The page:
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Congress tries again with SSS pension bill

Retirees of the Social Security System and their families were looking forward to the signing of a bill increasing their monthly pension by P2,000 late last year, when then President President Benigno Aquino III unexpectedly announced in January that he was vetoing the bill. It will have “dire financial consequences,” he said; it would deplete the SSS Investment Reserve Fund by the year 2029.

President Aquino ignored the fact that under the Social Security Law, RA 8282, while SSS funds come from the contributions of private employers and employees, Congress is mandated to appropriate funds as needed, to assure that the SSS maintains its solvency and its benefits are not diminished. That presidential veto may have contributed a lot to the staggering loss suffered by the administration presidential candidate in the May election.

The new 17th Congress will now try again. Its House Committee on Government Enterprises and Privatization has now approved a consolidated measure granting a R2,000 SSS pension hike. The committee is headed by Rep Jesus Nonato Sacdalan of North Cotabato, one of the leaders in the super-majority now in control of the House of Representatives.

Bayan Muna party-list Rep. Carlos Zarate, one of the principal authors of the bill, said he hopes the Senate will display the same level of enthusiasm in passing the measure in the Senate.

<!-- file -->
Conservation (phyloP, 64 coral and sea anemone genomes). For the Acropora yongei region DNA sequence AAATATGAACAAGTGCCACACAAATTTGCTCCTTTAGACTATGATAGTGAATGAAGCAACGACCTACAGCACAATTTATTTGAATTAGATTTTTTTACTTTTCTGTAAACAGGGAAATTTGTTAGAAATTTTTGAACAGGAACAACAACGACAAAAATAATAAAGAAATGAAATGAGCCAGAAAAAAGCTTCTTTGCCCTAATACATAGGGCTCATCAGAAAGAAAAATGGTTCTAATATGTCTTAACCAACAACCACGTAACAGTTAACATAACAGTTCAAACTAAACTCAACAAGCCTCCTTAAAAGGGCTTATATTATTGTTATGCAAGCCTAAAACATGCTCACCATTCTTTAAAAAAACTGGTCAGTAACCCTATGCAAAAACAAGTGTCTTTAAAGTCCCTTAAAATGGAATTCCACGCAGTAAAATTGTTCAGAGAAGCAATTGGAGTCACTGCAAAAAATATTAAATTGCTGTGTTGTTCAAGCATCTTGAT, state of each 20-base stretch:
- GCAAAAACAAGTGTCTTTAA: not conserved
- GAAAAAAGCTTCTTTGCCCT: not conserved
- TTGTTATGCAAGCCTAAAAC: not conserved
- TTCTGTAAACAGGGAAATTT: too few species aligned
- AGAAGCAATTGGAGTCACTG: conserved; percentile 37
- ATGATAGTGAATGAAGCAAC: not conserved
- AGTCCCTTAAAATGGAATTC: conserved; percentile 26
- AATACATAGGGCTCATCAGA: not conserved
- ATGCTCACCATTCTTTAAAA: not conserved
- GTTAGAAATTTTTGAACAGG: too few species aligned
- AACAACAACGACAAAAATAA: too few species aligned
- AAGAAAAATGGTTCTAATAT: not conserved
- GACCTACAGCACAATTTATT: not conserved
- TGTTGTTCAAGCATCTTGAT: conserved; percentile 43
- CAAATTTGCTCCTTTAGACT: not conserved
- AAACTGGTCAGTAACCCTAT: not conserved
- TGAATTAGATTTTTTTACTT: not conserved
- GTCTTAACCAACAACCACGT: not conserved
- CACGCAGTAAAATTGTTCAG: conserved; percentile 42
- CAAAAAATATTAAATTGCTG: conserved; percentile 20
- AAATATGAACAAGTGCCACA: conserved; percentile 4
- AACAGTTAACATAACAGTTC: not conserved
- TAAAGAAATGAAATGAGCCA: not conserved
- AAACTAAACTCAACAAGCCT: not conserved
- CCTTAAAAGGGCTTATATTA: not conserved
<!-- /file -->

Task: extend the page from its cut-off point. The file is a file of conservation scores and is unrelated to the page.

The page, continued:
Of the total number of SSS retirees – some 1,774,000 in all – over 154,000 received adjustments in their pensions last June to correct errors made in the computation of their benefits in 1985-1989. For these adjustments, the SSS has released P7.21 billion.

For the rest of the system’s retirees – some 1.6 million – the R2,000 increase promised in the new bill is all they can look forward to. They will now be closely following its progress in Congress where it easily made its way the last time in 2015. Last June, President Duterte said in an interview in Davao City, that he would grant the P2,000 pension increase even without congressional action. There is, therefore, no danger of an approved SSS bill getting vetoed at the last moment as in 2015.

The pensioners are hoping that the bill will be enacted and signed into law early enough – perhaps by December. It has taken a change of administration and it has taken an entire year, but the R2,000 increase in their meager pension will be warmly and joyfully welcomed by the nation’s retirees this Christmas.